"Terrible news. I've lost my wedding ring!" Kanute's miserable face told me it was the bitter truth.
Next to our dairy was a feed silo high on a stand to provide gravity fall for the dairy feed to flow into bags from an outlet at its base. Kanute had been at the top of the metal ladder attached to the side of the silo, cleaning out the powdery build-up of dust inside the rim. This had become sticky with the moisture from fogs and heavy dew, and his fingers had become encrusted in a thickening layer.
Without a cloth to wipe hands on, the trusty jeans had to suffice with a good flick of his fingers from time to time to dislodge the finer stuff - until one unfortunate time his wedding ring went too! It flew high in the air, glinting brightly and bravely in the sun, over the space next to the silo where a tractor and trailer could usually pass through.
"It just disappeared somewhere in that bloody tall hay shed." Kanute shakes his head in disbelief, as he did back then.
"It had to be the year the shed was filled with a record number of bales of that golden hay, didn't it?"
"Oh yes... SO many they were stacked outside as well. Remember how they filled more than half the space between the dairy and the hay shed? What a year... what a cut!"
Luckily for us, a few weeks earlier the carting of this bumper year's hay-cut was achieved with the help of friends AND a large trailer behind our tractor capable of carrying 90 bales of hay at a time.
"Bit different from our unforgettable first year of dairying... hey?" We nod in unison. Unforgettable was right. We were SO poor, all we could afford was a small wooden trailer on wooden wheels, able to cart only 25 bales at a time, stacked precariously high. Its great bouncy springs and the slope of our land ensured we would lose a large part of the load any time we hit a hole or a bump... and there were many of them on the trip back to the shed.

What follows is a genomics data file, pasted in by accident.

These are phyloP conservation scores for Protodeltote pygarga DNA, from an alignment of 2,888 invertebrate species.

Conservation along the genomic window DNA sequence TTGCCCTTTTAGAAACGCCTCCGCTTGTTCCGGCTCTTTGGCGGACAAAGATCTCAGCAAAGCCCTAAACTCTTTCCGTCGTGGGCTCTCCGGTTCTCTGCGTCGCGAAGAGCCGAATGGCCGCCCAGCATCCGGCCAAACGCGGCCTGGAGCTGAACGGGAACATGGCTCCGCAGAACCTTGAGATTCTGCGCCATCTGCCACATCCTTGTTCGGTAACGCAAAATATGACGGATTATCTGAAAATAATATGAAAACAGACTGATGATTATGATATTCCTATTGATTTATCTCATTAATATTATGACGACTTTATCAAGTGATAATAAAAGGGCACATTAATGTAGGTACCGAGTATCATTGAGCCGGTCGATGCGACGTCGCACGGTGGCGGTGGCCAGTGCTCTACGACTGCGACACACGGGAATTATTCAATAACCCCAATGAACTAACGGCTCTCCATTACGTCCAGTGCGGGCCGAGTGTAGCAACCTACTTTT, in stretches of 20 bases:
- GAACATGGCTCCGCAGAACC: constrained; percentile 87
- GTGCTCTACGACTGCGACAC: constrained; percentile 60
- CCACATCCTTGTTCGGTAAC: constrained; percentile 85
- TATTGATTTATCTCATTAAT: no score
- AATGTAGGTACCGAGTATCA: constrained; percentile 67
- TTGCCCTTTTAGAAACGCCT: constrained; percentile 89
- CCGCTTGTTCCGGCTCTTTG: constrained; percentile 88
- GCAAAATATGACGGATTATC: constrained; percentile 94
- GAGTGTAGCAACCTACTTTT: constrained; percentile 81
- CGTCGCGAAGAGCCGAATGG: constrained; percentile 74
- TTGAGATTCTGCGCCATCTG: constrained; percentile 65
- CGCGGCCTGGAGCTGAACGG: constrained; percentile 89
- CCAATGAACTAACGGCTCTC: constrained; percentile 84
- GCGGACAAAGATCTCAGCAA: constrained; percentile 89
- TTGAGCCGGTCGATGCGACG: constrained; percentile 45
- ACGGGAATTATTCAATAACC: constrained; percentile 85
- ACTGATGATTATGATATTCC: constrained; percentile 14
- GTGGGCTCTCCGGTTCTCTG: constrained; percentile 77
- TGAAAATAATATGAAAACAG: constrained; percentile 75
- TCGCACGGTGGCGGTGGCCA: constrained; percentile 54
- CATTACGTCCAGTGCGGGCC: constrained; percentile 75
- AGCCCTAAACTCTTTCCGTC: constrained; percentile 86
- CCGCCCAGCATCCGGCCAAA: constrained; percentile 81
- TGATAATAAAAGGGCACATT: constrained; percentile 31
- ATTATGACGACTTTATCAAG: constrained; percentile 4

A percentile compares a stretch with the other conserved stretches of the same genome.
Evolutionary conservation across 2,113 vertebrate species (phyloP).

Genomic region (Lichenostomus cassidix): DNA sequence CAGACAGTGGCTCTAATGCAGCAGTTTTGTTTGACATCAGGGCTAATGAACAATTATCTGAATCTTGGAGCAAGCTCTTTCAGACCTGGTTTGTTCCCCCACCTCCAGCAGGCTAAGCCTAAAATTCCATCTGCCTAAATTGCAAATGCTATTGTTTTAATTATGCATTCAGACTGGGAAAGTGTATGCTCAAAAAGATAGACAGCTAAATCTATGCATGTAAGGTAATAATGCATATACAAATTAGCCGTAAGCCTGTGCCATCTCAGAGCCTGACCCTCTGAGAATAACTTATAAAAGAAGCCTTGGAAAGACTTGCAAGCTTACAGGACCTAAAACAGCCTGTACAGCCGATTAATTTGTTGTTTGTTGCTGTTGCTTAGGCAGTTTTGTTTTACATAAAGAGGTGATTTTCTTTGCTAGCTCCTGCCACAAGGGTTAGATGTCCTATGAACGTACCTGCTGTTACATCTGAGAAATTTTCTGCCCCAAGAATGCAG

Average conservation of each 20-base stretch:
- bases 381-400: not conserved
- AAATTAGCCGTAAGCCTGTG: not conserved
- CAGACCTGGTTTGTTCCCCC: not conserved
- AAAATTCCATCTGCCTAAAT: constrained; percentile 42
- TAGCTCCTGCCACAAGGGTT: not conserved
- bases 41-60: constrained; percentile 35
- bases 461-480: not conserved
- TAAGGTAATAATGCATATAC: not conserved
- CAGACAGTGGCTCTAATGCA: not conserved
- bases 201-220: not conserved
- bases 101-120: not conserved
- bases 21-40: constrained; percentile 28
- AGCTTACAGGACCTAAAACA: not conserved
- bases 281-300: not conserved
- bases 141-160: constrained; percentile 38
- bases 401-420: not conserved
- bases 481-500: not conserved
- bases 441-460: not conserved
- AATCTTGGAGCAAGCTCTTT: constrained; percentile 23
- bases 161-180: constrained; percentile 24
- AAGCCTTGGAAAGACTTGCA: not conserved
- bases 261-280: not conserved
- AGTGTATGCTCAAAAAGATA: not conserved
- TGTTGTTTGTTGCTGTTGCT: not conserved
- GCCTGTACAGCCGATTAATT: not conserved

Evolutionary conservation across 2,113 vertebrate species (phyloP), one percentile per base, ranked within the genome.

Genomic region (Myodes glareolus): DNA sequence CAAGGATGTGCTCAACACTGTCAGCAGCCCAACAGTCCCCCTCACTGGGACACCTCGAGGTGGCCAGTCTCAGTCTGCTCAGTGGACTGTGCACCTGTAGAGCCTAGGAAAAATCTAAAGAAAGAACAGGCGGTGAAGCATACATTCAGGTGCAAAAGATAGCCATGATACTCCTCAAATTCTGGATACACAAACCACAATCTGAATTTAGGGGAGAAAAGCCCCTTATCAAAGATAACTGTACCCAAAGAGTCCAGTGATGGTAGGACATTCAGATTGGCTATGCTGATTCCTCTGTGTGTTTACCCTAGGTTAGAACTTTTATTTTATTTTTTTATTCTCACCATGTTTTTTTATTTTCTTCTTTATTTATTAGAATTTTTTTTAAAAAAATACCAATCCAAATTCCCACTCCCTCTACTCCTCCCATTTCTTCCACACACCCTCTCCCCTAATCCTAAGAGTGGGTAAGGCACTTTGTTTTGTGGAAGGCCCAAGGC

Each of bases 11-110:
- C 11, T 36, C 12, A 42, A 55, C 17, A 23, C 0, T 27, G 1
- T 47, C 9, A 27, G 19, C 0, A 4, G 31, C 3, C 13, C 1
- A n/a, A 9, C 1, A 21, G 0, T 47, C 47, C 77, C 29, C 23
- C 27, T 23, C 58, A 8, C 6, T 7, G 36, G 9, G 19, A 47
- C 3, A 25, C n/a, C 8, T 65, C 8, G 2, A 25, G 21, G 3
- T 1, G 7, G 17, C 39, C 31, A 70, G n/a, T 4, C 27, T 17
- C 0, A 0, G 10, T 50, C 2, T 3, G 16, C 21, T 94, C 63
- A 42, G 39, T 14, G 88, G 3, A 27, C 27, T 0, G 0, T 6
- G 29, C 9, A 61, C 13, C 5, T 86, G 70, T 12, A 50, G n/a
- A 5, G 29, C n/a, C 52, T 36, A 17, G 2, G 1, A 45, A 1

"How much did we cut again? It was well over 2,000 bales, wasn't it?"
"WELL over!" Kanute blows a hefty sigh. "Try 3,000 bales of pasture hay! That was a bumper, all right."
I shake my head - great for our pockets - but murderous for our backs. Youth, grim determination and absolute necessity do have distinct advantages when the going gets this rough.
Meanwhile, back at the site of the unimaginable loss, Kanute searched high and low - not for the proverbial 'needle in a haystack', but for one bright, shiny golden ring tucked away somewhere in that mountain of glowingly golden hay.
"I searched for weeks and weeks - over and over the same area, again and again."
"Me too," I say wryly.
Every visitor had a hopeful but luckless look, and even the kids were lured into the quest with the promise of $20 to the lucky finder.
"Not bad dough in the late 1970's," I say. This was a small fortune for a kid. Every time Kanute lifted a bale of hay to feed out to the stock, he would search again; eternally hopeful it would miraculously be uncovered. But all hopes were consistently dashed.
Months went by and as the stack of hay shrank, we despaired of finding it and finally abandoned all hope, convinced now it must have been in a bale fed out to the cows, somewhere on our 165 acres.
"Or had slid between the bales and buried forever in the deep layer of broken-down hay at the bottom of the stack."
"Oh yes... that was a thick layer that remained after the last bale was lifted." Once again I have that feeling of hopelessness.
YOU ARE READING
Old McLarsen Had Some Farms - a memoir: Book Two - The Milky WayNon-Fiction
As the title suggests, my second book of memoirs encompasses tales from our decade of dairying on our own farm, back in our home State of South Australia. A different learning curve from the first farm, but no less steep. This time much experience w...